Most city addresses will have a "soi" number. The main roads have perpendicular streets going off both sides, which are called "sois" and are even numbered 2, 4, 6, etc., on one side and odd numbered 1, 3, 5, etc., on the other side. As you go down the road, they tend to get out of sync so that soi 71 can be across the street from soi 48, but they are always in order on the same side of the street, i.e., before soi 48 is always soi 46.
Many sois usually have a name, too, for example, Sukhumvit soi 4 is called soi Nana (well known), but the name of the soi is usually not specified, only the number, and if you said a typical soi name, most people wouldn't know where it is, but if you say Sukhumvit soi 39, they know generally where that is!
However, once you find the soi number, the office and house addresses are normally not in order, so you have the same problem as in the provinces and suburbs, such as "I'm now on Sukhumvit soi 39, but where is house 321/456?" In the city, people usually don't know each other, unlike in the countryside, so you better have clear directions. If it's a business, then ask the motorcycle taxis because they normally know.
Of course, the best things to get is somebody's GPS location.
Typically, you might get directions like this: "From Sukhumvit Road, go to Sukhumvit soi 39, turn left, go 1.2 kilometers to L'Opera Restaurant, turn left again, go 50 meters to turn right at the next sub-soi, then go down another 80 meters and our house is on the right, with a blue gate and maybe a Ford Everest parked inside, house number 321/456" or something like that.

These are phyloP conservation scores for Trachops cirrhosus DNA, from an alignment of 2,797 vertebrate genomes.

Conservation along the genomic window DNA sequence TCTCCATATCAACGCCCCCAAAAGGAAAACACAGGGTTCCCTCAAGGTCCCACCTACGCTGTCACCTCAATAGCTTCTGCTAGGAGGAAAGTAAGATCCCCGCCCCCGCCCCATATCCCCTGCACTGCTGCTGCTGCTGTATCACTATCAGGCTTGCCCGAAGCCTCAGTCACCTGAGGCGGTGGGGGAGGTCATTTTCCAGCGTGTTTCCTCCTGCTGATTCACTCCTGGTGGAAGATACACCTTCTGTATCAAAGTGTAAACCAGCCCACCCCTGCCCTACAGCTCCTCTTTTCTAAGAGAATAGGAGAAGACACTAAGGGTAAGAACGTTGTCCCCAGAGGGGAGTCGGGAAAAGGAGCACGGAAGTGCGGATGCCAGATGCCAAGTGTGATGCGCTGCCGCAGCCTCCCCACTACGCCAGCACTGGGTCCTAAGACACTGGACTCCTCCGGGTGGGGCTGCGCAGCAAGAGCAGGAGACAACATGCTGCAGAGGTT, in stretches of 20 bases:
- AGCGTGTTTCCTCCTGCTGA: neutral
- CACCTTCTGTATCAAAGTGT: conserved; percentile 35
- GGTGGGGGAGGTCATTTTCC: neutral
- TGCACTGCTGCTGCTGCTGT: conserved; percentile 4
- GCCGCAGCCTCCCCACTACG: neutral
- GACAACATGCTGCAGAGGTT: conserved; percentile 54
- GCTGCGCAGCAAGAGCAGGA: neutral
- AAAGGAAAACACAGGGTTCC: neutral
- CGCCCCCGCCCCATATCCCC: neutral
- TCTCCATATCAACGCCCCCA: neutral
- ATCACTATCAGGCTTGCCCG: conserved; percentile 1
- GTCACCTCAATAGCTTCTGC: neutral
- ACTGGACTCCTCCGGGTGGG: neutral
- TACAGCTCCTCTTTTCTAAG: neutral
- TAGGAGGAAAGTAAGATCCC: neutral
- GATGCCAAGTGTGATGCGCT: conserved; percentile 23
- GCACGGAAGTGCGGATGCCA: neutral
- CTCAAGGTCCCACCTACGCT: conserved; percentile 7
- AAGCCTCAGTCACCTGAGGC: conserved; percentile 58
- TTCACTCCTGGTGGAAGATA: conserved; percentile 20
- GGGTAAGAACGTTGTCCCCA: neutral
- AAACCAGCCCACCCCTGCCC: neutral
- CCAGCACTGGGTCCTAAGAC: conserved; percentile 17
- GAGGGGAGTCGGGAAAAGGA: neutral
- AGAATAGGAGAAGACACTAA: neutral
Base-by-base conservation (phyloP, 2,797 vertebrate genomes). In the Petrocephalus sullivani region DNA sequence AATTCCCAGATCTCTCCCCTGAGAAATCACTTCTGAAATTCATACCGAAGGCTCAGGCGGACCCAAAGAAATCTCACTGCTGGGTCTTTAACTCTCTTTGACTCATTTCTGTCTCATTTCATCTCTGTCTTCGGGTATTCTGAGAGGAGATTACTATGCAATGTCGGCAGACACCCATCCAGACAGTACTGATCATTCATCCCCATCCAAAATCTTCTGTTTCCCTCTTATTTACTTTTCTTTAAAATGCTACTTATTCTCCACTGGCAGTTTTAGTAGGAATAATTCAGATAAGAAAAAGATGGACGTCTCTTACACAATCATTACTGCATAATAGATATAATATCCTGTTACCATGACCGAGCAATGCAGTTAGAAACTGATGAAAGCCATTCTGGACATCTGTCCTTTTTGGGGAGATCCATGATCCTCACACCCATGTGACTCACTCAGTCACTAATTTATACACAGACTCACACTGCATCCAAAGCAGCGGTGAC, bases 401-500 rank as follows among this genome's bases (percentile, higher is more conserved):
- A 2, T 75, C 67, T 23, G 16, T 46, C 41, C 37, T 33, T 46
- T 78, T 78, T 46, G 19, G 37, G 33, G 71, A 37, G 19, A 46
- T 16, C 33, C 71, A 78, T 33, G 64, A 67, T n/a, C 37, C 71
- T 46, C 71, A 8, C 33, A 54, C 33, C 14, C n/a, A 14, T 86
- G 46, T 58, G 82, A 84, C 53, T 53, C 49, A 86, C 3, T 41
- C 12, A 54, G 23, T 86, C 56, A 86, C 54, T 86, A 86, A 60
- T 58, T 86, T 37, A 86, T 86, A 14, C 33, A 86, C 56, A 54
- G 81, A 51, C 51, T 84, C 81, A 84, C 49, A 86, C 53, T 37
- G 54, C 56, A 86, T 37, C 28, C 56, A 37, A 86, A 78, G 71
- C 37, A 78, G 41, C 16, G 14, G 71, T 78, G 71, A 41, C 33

In the countryside, once you get close enough you can often just ask for a person's family name and someone will know. The problem is getting close enough, because there are no signs saying "Mu 5 this way, Mu 6 that way". You can see addresses with Mu numbers on them and ask someone where is Mu 12, and keep getting closer and closer ...
The Thailand postal service creates many beautiful stamps, and philatelists like myself and my wife collect the most beautiful ones, but we are careful to not send valuable things in the mail with beautiful stamps on them, only letters which can be reprinted later if they disappear somewhere in the foreign postal services. Sending things domestically, inside Thailand, is not a problem.